Bruno takes you in a different direction, setting you on the path of the stir-fries you’d most likely find at most Thai restaurants in the US which are heavily influenced by the stir-fries you’d most likely find at Chinese restaurants in the US. Having a premade sauce like Bruno is often the way they cook at most Thai restaurants stateside. You know what it’s like. You and five co-workers visit a Thai restaurant during the busy lunch hour. You all flip through the menu and order six different lunch specials. Less than 10 minutes later, your server places six plates of steamed Jasmine rice topped with six different stir-fry and dry-curry varieties—all complex-looking stuff that you don’t even dare attempt to replicate at home. You look around and notice that other diners also receive their orders around the same time. You start thinking that they either have a legion of cooks in the kitchen or the one they have has 5 extra sets of hands.
In a perfect world, upon receiving your lunch order, someone in the kitchen would measure out 10 different fresh herbs and spices, grind them up into a paste with a pestle and mortar, and create one perfect single serving of Thai stir-fry for you. In the real world, it’s all about pre-fab cooking. This is fact. And I don’t see anything wrong with that. Without going all Sandra Lee on you, most, if not all, Thai restaurants have (and guard with their lives) their own Bruno formulae for various types of Chinese-influenced stir-fried dishes.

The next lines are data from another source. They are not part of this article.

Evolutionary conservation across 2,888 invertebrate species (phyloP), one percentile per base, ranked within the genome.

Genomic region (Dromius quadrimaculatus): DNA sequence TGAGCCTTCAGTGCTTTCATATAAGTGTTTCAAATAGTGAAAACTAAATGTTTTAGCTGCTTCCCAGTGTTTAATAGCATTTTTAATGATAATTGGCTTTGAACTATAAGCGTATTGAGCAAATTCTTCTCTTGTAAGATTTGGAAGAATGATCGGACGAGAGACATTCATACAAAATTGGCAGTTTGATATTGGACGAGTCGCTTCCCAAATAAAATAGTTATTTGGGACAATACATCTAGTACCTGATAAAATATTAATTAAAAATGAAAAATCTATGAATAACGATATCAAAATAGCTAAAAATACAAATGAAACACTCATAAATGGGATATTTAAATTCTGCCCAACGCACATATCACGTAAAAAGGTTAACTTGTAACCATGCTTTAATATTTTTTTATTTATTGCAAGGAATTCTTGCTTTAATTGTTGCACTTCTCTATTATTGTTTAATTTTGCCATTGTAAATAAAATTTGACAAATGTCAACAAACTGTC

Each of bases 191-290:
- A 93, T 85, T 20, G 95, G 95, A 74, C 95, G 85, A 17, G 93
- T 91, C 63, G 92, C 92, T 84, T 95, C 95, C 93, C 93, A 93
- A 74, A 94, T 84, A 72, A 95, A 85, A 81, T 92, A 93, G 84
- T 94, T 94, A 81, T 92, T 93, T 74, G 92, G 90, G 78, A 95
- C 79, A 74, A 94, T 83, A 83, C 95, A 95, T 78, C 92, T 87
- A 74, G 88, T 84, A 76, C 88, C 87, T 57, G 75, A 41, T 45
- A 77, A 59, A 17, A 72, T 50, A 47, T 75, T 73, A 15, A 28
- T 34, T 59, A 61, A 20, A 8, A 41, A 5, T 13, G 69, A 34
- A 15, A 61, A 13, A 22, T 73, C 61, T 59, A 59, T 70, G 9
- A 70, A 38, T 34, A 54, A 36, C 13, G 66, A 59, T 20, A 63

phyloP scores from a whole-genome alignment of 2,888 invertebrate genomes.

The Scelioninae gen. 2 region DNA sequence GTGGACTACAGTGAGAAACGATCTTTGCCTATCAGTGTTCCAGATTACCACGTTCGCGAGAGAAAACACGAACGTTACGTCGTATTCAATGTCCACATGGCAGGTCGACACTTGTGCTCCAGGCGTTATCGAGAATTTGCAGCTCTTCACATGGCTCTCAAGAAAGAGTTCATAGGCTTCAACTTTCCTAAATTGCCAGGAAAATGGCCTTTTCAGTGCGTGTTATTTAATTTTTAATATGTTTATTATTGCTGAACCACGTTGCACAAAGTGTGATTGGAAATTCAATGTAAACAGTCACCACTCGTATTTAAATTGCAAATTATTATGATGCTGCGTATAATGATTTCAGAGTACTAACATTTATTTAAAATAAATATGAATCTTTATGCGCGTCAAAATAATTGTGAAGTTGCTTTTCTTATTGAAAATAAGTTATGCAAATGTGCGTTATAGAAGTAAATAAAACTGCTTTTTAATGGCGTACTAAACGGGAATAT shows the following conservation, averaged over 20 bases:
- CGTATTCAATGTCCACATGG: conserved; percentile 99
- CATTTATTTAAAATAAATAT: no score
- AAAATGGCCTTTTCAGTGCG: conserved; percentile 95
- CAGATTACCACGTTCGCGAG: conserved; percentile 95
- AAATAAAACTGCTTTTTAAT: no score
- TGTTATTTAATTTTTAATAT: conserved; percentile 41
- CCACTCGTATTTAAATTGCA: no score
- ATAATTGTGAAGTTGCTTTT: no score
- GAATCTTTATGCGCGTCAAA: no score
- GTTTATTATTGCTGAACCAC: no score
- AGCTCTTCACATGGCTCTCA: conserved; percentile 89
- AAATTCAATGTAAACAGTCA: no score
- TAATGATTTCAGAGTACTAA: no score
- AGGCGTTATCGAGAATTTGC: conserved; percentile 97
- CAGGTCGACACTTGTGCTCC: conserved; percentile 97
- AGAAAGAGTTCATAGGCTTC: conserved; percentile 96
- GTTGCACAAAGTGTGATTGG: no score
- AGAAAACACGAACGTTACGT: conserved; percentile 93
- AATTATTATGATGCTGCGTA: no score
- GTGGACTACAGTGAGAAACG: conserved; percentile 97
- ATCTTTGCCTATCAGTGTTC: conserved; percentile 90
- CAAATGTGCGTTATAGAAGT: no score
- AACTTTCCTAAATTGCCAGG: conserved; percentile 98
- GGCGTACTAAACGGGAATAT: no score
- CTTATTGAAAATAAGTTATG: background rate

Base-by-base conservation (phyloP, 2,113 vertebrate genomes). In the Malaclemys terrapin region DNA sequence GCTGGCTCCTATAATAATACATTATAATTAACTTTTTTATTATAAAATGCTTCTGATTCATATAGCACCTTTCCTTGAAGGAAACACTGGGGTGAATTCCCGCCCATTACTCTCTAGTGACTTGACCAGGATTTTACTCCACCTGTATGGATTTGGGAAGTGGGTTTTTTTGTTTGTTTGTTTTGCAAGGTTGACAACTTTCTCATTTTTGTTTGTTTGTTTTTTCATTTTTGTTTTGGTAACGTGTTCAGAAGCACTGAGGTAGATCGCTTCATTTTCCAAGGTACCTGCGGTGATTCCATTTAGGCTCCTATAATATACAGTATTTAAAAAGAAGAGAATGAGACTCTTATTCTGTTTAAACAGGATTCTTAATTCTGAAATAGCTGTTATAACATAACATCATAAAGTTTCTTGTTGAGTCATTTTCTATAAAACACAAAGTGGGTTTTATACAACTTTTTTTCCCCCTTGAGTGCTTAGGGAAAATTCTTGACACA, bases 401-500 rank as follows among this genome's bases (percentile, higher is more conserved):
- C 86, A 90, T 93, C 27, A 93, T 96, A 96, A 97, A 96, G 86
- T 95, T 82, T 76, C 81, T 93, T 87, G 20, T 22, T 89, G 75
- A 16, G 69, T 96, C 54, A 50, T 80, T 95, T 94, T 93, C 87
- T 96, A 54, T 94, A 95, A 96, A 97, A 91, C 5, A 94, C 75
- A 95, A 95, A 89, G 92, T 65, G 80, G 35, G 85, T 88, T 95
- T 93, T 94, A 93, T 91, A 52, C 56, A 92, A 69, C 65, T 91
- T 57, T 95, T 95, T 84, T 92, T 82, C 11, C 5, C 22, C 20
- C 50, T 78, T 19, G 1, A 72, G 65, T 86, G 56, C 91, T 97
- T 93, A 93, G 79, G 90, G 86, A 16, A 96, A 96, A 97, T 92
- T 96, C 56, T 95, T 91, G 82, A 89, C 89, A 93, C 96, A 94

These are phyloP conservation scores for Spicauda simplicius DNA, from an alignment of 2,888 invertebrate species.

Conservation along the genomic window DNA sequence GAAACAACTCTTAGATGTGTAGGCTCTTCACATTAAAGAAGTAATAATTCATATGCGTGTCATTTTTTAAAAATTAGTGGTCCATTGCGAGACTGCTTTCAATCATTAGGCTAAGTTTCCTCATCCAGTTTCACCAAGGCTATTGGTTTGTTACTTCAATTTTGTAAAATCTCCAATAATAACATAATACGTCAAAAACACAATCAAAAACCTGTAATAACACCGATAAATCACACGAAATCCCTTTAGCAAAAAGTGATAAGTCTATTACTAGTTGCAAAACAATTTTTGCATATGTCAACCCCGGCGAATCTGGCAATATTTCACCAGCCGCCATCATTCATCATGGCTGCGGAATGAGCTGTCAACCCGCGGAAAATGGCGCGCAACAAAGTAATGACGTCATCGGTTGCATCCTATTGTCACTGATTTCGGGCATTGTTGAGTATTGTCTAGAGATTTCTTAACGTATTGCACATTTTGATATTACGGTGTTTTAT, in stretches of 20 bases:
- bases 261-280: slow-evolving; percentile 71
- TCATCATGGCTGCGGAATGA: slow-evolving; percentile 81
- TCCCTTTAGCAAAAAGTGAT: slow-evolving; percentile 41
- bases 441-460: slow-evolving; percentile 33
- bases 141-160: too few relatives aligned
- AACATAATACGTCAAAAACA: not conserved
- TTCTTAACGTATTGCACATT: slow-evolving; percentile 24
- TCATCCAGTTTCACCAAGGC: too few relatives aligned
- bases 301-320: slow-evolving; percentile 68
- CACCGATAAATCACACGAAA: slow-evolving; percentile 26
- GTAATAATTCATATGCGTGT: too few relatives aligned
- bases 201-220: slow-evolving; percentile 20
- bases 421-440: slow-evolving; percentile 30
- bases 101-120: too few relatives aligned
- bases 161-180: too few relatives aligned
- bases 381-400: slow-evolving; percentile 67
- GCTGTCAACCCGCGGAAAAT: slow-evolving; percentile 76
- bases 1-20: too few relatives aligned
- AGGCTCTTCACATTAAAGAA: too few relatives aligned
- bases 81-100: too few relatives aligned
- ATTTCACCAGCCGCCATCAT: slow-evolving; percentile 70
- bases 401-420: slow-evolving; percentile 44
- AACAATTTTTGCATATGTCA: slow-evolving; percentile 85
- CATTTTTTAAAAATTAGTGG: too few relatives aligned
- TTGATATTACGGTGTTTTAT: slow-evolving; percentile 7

My Bruno consists of 1 part Thai light soy sauce, 2 parts oyster sauce, 1 part Thai dark (not sweet) soy sauce, 1 part Chinese wine or sherry, 1 part cornstarch, 1/2 part sesame oil, and 1/4 part ground white pepper. I usually make about a quart of Bruno at a time and keep him in a huge glass jar in the refrigerator. You need to put Bruno in a jar with enough head space, because the cornstarch sinks to the bottom of the jar and you need to give Bruno a good shake in order to get him ready to work.
How to use Bruno? I use 1/2 cup of Bruno, plus 3/4 cup of water, for every 2 pounds combined weight of stir-fry ingredients. This is my favorite ratio; your mileage may vary.
What’s good about Bruno is that apart from the added sesame oil I don’t put additional oil into my stir-fries at all; there’s just no need for it. When I stir-fry with Bruno, I go against the usual stir-fry protocol. I heat up the pan over medium heat, add to the pan the ingredients in the order of lengths of time required starting from the longest first, add Bruno to the mix followed by the water, and close the lid. When all the ingredients have been cooked through and the sauce has thickened, remove the pan from heat. That’s all there is to it.
Have fun with Bruno. Use him with different vegetables, meats, add-ins (fresh chillies, sliced ginger, herbs, etc.). I bet you’ll love him as much as I have loved him and only him these past several years.